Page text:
a deadly spring, a lone otter gets away
By Nathan Welton
June 6, 2004
No. 289 blinked
twice, took a last glance at his kennel, and bolted for the Cayucos
breakers Saturday when wildlife rescuers returned him to the sea.
It was bittersweet: The clinically named southern sea otter was
the only one successfully rehabilitated by volunteers from the
Marine Mammal Center after a record number washed ashore in the
"Releasing him is the frosting on the cake -- it's payday for us," said
Sharron Jackman, volunteer with the local chapter of the environmental nonprofit. "We
don't get any money, but the day you open a carrier and let an animal go back
into the wild, it's all worthwhile."
She said she and other volunteers responded to about 30 stranded otters
-- suffering from seizures and fevers -- in early April along the Central
The mass beachings alarmed authorities throughout the state.
"It was just heartbreaking," said P.J. Webb, another local volunteer.
Scientists with the state Department of Fish and Game now suspect the
animals were infected by a parasite called Sarcocystis neurona, which
causes brain inflammation and neurological disorders. It's often found
in the feces of opossums, and researchers believe it's washing into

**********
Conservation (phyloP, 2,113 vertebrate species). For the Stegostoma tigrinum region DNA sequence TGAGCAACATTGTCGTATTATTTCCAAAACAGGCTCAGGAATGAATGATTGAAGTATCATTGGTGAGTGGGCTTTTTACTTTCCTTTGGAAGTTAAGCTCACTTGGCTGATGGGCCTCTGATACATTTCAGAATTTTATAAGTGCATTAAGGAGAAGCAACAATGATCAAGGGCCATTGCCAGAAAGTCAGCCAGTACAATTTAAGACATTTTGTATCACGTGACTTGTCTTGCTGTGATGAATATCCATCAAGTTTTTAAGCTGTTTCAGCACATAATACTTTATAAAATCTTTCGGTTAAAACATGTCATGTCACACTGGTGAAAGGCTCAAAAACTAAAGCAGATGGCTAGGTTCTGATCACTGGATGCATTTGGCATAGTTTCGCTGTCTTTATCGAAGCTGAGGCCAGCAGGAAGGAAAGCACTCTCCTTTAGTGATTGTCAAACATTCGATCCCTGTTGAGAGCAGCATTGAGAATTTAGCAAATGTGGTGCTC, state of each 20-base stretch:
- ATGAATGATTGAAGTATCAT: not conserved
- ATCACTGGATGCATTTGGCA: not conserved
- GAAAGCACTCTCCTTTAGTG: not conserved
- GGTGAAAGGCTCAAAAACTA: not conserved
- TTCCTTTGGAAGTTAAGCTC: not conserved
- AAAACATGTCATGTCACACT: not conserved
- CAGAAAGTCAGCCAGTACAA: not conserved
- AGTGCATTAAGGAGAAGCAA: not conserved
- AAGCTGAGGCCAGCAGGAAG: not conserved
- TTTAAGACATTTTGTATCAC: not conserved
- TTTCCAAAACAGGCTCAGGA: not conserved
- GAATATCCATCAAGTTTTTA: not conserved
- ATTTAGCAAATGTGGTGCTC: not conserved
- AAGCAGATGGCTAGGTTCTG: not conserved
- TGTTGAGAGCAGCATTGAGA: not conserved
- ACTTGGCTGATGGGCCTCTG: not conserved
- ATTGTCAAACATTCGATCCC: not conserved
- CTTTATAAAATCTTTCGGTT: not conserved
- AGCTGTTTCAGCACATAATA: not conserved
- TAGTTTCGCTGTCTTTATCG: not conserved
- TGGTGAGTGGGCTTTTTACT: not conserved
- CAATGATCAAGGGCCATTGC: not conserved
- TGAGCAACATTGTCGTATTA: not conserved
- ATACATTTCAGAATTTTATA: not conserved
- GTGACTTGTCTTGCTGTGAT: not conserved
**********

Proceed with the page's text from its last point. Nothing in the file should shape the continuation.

the ocean and accumulating in the tissues of certain shellfish upon
which otters feast.
Of the 30 strandings to which local volunteers responded about 18 animals
died before rescuers arrived or could get help, said Karl Mayer with
Sea Otter Research and Conservation at the Monterey Bay Aquarium.
The rest were treated by the Marine Mammal Center and at the aquarium's
otter unit, but only No. 289 lived, he said.
The Department of Fish and Game reported that 62 southern sea otters
washed ashore in California -- mostly in Morro Bay and Pismo Beach
waters -- during that month, either sick or dead.
That number was almost thrice the 10-year average and 30 percent higher
than the previous record of 48, set in April of last year.
There are only about 2,500 southern sea otters left in the wild, according
to Fish and Game documents, and April's deaths represent about 2 percent
of the population. The animals, listed as threatened under the Endangered
Species Act, have faced increased pressure in recent years due to disease
from polluted runoff and oil spills.